• Tips for February 2019 January 30, 2019 by Jim Buttress

    Prune autumn fruiting raspberry canes. Cut the canes down to ground level.

    Cut back late summer and autumn flowering clematis to 30cm from ground level.

    Sow broad beans 5-7cm deep directly in the garden or in pots of multipurpose potting compost.

    Prune Wisteria and Campsis by cutting back the side shoots around 2.5 to 5cm to two or three buds.

    Plant rhubarb crowns, shallots, garlic and jerusalem artichokes until March, provided no frost.

    Lift and divide snowdrops “in the green” once they finish flowering.

    Set early seed potatoes up for chitting, ready for planting out in March. Place potatoes eye end up in egg cartons or trays on window sill.

    Prune summer-flowering deciduous shrubs that flower on the crrent years growth such as Buddleia, Hygrangea, Lavateria and deciduous Ceaothus.

    Spray dormant fruit trees and bushes with a plant oil based winter wash.

    Protect blossom on apricots, nectarines and peaches from frosts with horticultural fleece.

  • Tips for January 2019 January 2, 2019 by Jim Buttress

    You can winter prune Wisteria this month or next. Shorten shoots that were pruned last summer to two or three buds from older wood.

    Move Christmas flowering daffodils outdoors once the blooms have finished. Remove spent flower heads and feed regularly with a high potassium fertiliser until the foliage dies down.

    Force rhubarb for a tender early crop by covering plants with a forcing jar or upturned plant pot. Ensure the drainage holes are covered to exclude all light. Cover crowns with a layer of straw.

    Plan crop rotation for the coming season and then order or purchase seeds. Check through the seed box throwing away packets that are more than two years old.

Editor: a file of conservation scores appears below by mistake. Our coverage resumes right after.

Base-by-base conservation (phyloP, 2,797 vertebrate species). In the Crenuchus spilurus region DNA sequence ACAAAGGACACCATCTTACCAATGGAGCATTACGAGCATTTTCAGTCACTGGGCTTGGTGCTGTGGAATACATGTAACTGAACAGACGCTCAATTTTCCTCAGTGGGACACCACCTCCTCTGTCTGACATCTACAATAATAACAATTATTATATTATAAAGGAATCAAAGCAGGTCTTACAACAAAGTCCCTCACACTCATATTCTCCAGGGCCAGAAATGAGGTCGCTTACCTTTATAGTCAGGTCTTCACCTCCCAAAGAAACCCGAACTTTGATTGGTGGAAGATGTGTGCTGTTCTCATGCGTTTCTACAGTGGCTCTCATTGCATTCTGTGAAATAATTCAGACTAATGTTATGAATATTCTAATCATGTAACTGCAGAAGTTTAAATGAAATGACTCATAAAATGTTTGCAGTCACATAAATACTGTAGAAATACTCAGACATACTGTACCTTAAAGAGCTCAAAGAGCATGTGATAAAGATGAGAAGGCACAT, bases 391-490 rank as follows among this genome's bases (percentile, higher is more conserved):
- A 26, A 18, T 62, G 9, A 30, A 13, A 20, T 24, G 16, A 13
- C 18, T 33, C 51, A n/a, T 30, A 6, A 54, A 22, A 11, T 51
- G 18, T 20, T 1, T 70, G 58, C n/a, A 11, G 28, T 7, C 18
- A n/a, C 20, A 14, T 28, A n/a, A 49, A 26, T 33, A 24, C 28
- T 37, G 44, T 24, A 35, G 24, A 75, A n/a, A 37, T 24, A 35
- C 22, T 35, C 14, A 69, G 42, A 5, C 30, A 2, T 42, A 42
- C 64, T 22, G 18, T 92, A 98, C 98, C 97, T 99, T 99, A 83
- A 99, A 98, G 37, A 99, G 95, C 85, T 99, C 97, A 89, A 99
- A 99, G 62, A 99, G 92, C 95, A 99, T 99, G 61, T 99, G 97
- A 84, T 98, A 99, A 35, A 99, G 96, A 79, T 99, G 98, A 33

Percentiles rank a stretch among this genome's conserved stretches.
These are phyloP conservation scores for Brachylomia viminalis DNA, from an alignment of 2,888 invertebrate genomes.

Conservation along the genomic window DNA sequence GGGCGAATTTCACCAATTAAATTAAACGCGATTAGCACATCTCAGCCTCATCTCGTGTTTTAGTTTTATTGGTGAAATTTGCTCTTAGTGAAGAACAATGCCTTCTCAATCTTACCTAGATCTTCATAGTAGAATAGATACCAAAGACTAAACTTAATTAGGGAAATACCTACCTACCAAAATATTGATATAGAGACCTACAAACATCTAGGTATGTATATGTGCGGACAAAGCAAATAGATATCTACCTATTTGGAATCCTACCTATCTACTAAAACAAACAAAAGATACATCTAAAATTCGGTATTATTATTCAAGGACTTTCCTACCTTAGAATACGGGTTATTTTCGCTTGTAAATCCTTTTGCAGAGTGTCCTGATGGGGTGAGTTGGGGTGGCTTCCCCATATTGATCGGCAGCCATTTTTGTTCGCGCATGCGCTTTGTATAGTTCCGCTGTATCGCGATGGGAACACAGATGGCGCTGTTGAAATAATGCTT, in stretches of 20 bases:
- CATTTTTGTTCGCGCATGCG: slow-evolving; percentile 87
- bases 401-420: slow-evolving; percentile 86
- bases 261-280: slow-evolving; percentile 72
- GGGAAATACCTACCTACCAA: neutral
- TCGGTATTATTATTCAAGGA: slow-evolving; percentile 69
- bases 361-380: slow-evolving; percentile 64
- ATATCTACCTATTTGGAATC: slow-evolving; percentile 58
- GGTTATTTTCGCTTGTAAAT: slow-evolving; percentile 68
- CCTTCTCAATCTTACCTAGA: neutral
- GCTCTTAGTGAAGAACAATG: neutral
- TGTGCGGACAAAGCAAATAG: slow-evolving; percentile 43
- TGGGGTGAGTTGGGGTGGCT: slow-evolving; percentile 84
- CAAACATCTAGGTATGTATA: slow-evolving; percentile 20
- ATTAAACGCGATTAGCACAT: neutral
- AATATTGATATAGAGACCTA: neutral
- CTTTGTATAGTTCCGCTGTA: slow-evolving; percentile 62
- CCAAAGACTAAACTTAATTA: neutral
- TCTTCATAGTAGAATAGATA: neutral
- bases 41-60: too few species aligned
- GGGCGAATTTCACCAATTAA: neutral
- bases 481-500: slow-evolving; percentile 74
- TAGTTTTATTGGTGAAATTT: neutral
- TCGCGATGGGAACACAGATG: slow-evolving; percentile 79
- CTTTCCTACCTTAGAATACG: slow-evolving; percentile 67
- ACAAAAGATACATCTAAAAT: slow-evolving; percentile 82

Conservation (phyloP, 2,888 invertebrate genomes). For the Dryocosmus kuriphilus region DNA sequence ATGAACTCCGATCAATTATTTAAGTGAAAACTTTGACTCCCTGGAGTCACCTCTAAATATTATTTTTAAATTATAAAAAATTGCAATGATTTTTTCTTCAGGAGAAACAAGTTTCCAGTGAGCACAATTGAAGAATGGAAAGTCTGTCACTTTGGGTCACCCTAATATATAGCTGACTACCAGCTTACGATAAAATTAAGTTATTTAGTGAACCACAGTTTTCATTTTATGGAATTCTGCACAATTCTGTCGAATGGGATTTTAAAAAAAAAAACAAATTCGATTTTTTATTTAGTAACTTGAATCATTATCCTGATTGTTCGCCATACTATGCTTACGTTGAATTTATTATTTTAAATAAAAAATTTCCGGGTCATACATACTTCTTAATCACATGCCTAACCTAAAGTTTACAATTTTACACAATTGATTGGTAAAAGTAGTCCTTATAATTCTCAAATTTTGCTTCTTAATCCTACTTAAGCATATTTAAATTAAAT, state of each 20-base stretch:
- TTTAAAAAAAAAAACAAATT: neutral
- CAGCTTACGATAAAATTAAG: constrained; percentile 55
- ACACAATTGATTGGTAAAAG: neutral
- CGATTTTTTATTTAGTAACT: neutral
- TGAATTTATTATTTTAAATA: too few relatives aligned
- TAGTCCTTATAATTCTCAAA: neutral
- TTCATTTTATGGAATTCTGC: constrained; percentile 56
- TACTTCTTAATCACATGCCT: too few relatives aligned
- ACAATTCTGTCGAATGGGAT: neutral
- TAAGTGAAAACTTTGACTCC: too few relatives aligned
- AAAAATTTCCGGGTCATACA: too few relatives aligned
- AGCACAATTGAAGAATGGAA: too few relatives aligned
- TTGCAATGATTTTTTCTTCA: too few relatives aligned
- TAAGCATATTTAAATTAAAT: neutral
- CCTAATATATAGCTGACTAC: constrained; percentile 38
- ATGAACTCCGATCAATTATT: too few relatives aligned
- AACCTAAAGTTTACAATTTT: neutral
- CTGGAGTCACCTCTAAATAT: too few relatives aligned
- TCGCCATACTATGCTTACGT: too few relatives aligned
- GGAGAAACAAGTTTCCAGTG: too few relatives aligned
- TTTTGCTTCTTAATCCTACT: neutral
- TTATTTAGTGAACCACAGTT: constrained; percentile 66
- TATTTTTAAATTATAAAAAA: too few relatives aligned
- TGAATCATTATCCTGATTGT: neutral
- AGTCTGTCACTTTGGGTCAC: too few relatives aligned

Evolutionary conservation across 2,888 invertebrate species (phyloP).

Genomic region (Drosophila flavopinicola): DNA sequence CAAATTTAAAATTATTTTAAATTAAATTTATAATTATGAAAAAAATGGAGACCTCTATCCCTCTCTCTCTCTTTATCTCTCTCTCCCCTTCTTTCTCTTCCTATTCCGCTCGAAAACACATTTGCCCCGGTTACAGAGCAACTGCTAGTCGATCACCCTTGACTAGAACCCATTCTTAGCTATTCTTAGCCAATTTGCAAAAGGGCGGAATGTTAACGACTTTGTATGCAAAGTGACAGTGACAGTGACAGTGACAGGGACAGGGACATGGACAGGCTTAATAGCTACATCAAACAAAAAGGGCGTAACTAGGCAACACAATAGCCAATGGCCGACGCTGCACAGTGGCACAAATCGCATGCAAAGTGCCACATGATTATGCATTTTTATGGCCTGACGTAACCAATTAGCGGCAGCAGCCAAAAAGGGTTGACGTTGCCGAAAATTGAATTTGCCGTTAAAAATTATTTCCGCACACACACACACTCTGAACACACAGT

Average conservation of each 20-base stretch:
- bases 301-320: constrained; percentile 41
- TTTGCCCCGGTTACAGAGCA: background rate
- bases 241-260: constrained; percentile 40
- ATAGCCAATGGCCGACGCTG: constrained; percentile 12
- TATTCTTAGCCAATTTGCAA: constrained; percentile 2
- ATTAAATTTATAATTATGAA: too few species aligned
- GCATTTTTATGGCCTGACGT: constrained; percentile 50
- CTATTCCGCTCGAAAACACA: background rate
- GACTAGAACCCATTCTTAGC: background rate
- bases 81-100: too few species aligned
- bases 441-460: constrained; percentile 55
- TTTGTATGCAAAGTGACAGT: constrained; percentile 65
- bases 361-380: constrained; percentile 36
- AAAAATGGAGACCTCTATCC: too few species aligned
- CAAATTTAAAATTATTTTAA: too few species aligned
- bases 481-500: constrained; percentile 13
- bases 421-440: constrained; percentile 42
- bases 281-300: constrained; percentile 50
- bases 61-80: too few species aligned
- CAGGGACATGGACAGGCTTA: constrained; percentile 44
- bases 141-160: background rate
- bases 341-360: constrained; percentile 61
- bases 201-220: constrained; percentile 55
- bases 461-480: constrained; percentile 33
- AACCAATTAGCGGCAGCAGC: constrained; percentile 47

Sow sweet peas indoors, individually in root trainers or 3″ pots.

    When pruning apple trees avoid removing more than 20% of the crown in one winter. The more you prune, the more foliage grows at the expense of the fruit.

    Winter is ideal to prune many deciduous trees. Magnolias are best summer pruned to avoid die back and decay of pruning cuts. As are flowering cherries, plums, and almonds to help avoid silver leaf.

    Complete digging of bare beds at the allotment or home including raised beds. Cover ground with black polythene to warm beds for early crops.

    On gooseberries and redcurrants remove dead and low lying shoots, shorten branch tips by one quarter, cutting to a suitable outward facing bud. Prune all side shoots back to one to three buds from their bases.

    Remember to water planted containers positioned under eaves, balconies or against walls. These can quickly dry out even in winter.

  • Tips for December 2018 December 3, 2018 by Jim Buttress

    Tidy and dead head winter bedding containers regularly.

    Purchase seed potatoes at the end of this month. It may seem early but tubers will store well in a cool, frost free place and can be ready for chitting from January.

    Prune Acer and Betula before mid–December to avoid bleeding from cuts.

    Prune free standing apple and pear trees, currants and gooseberries.

    Do not prune stone fruit such as cherries until late spring to avoid silver leaf disease.

    Winter digging can start now until February.

    Take some time out to read through the seed catalogue and prepare your order for sending off.

    Prune grapevines by mid-December to avoid bleeding sap.

    Now is the time to make sure that you have drained all of the fuel out of power machinery.

    Don’t be tempted to use compost left over from 2107/18, throw it on the soil. Wait until you see the stocks of brand new compost delivered to the site shop or arriving at the garden centres. Do not buy any special offers or clearance offers on old stock.